NetSpot is another one of the best WiFi analyzers on the market. Originally created for the Mac platform, the tool has been ported to Windows. The tool collects operational data from you access points including channel width, MAC address, signal quality, and even network encryption providing some of the best visibility over the operation of your wireless network.
NetSpot’s detailed heat map is one of the product’s best features. It doesn’t stop there, though. When it comes to features, it leaves nothing to be desired. It will, for instance, help you assess WLAN interference. Another strong point of this tools is its reporting engine. It combines ease of use with an unprecedented depth of available information.
One great thing about NetSpot is that it is about as good for home users as it is the professional network administrators. And as a matter of fact, it is available in two versions. The Home edition is priced below 50 dollars while the Professional edition sells for around 150 dollars. No matter which version you choose, you are almost certain to get your money’s worth.
3. Acrylic Wifi
Acrylic Wifi is considered by many to be the best free WiFi analyzer for windows. This wireless network scanner will perform detailed security and coverage analysis for WiFi networks in a very short time. It is a fast tool. It will let you scan for access points and build a table with all the relevant AP details. Core metrics such as MAC address, SSID, RSSI, channel, and vendor are included. The tool also has a monitor mode where it will monitor individual network packets. You can use this mode to locate hidden networks, among other uses.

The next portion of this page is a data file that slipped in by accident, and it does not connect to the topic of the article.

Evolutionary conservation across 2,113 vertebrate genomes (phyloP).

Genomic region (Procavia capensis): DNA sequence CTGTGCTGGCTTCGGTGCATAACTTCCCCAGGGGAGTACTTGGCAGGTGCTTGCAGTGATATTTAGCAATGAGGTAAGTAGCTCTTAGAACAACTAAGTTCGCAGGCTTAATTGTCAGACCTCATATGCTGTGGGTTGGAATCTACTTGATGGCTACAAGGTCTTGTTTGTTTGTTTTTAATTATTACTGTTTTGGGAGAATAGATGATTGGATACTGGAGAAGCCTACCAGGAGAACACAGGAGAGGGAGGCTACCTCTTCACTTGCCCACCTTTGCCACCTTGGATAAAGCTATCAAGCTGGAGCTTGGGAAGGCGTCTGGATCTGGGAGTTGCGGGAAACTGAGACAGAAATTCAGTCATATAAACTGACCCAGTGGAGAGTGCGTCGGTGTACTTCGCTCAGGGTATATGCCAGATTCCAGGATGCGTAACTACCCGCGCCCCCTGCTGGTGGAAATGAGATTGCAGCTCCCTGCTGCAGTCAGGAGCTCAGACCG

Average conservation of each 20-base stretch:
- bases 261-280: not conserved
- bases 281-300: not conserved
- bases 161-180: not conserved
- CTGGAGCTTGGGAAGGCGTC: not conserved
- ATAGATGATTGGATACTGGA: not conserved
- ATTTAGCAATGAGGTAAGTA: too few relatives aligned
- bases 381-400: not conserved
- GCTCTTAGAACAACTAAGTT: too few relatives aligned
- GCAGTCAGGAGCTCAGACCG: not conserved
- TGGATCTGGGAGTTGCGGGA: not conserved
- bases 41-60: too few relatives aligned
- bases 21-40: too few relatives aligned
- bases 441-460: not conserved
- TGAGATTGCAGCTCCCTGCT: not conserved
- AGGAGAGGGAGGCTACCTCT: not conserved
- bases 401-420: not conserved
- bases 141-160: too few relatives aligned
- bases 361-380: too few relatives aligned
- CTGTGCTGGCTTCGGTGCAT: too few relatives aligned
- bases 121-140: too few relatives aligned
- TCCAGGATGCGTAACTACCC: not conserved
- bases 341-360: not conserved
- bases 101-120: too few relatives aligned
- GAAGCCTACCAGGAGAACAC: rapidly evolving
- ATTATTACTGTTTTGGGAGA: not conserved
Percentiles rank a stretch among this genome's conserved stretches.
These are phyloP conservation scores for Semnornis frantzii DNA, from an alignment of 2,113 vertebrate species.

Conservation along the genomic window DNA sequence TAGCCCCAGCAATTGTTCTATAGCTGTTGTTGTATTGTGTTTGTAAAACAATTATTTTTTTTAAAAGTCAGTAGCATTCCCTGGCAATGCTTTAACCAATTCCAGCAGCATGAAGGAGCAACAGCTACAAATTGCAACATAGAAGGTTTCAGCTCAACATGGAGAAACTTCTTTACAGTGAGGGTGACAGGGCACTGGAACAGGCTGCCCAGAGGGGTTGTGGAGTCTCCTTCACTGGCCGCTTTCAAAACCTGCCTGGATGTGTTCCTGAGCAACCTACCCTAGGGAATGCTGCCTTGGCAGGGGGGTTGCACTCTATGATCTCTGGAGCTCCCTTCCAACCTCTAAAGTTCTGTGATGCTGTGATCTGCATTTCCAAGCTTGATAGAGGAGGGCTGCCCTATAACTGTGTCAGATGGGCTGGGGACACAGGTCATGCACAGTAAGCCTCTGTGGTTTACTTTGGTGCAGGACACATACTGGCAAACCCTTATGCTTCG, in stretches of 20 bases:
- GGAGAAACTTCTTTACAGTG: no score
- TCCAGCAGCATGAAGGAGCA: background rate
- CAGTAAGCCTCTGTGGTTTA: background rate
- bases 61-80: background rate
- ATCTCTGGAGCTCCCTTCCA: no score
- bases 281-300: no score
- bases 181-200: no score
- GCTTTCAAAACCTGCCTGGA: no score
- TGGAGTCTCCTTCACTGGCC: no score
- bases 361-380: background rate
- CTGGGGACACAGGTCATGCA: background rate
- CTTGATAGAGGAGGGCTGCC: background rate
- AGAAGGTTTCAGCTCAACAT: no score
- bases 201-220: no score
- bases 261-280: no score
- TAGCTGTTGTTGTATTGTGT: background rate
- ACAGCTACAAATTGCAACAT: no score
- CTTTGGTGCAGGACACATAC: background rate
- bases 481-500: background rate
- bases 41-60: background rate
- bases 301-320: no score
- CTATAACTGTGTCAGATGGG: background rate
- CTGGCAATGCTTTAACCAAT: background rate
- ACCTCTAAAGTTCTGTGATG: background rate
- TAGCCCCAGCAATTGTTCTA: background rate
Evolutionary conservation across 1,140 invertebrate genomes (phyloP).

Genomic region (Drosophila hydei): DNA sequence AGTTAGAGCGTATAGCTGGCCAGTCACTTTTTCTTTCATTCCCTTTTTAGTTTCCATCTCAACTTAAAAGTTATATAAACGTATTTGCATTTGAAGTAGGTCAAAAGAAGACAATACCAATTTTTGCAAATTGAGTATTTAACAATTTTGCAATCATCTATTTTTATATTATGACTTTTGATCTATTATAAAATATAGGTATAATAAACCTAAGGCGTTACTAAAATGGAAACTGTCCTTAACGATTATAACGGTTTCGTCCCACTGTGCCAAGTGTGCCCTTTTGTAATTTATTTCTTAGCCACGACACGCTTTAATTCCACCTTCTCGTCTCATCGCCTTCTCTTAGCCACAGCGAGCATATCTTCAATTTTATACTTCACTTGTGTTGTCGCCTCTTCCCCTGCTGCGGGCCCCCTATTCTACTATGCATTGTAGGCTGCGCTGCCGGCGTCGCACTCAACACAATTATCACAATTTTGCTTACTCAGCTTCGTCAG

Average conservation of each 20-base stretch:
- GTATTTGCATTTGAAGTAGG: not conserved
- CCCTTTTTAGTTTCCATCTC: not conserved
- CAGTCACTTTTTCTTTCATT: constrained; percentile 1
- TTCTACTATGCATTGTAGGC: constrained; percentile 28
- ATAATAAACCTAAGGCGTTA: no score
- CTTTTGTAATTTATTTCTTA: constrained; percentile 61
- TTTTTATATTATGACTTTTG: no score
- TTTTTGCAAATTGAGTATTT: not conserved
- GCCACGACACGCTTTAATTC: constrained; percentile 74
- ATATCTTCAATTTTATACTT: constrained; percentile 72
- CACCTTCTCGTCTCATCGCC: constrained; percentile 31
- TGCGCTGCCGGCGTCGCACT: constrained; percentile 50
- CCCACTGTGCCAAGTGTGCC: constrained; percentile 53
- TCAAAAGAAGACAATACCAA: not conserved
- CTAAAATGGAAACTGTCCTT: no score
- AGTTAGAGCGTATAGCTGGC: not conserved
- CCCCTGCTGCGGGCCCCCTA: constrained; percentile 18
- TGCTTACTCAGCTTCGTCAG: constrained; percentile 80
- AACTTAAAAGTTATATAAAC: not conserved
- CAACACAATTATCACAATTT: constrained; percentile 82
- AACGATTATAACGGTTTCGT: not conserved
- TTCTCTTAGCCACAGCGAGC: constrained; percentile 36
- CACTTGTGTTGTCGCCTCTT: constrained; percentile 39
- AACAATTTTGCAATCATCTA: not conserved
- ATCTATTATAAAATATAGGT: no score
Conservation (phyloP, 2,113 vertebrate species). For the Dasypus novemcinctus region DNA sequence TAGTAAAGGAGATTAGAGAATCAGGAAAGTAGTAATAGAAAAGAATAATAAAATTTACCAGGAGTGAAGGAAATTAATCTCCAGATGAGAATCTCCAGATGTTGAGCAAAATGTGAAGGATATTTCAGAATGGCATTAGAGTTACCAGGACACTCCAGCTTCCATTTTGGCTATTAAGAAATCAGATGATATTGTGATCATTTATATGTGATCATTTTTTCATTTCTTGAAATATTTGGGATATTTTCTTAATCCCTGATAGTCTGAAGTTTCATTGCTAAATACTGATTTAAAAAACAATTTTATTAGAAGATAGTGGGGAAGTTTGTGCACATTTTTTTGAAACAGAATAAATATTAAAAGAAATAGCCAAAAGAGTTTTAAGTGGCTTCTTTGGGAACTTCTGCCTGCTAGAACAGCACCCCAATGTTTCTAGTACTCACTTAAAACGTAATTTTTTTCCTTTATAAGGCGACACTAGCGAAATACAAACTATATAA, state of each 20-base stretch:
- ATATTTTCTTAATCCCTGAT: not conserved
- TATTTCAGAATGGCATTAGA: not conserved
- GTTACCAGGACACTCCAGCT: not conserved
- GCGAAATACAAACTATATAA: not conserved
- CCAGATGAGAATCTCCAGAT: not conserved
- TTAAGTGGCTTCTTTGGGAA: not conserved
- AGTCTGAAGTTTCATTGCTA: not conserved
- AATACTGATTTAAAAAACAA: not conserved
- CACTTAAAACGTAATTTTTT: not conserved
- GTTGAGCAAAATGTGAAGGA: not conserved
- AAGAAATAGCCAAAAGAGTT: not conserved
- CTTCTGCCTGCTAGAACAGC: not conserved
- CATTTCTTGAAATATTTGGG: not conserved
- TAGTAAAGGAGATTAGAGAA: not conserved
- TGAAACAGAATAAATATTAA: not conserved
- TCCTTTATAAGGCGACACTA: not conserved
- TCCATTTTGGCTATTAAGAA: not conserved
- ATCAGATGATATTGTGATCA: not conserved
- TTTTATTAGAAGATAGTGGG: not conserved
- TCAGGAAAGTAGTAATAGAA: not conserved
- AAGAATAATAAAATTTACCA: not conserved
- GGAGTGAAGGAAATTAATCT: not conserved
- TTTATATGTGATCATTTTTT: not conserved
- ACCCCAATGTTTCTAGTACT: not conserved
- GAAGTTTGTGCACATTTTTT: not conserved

But announcing that Acrylic is a free tool was a bit of a stretch. This tool is available in tow versions. There is a personal version which is free but can only be used for personal use. The software is also available in a Professional version for commercial use. There’s even a Law Enforcement version which is not generally available and can be used for forensic analysis. There’s also a separate Acrylic Heat Map software that you may want to add to your package to get this much useful functionality.
InSSIDer sells for under twenty dollars. However, you shouldn’t let its low cost fool you. This is an excellent product, not just a good deal. It will pull all available data from your access points and allow you to view everything from encryption type to signal strength and channel.
In addition to its amazingly low price. InSSIDer is also one of the easiest to use. The user interface allows one to you click a specific WiFi network to reveal a drop-down menu of all the information that can be displayed about it. You can choose between SSID, signal, channel or network type. This simple user interface is excellent for new users but professional administrators may find it somewhat limited. This tool is possibly better suited for home networks or smaller business networks. But then again, you can’t expect a twenty-dollar tool to compare to a multi-thousand dollar one.
The Best Android Tools For Monitoring Wireless Networks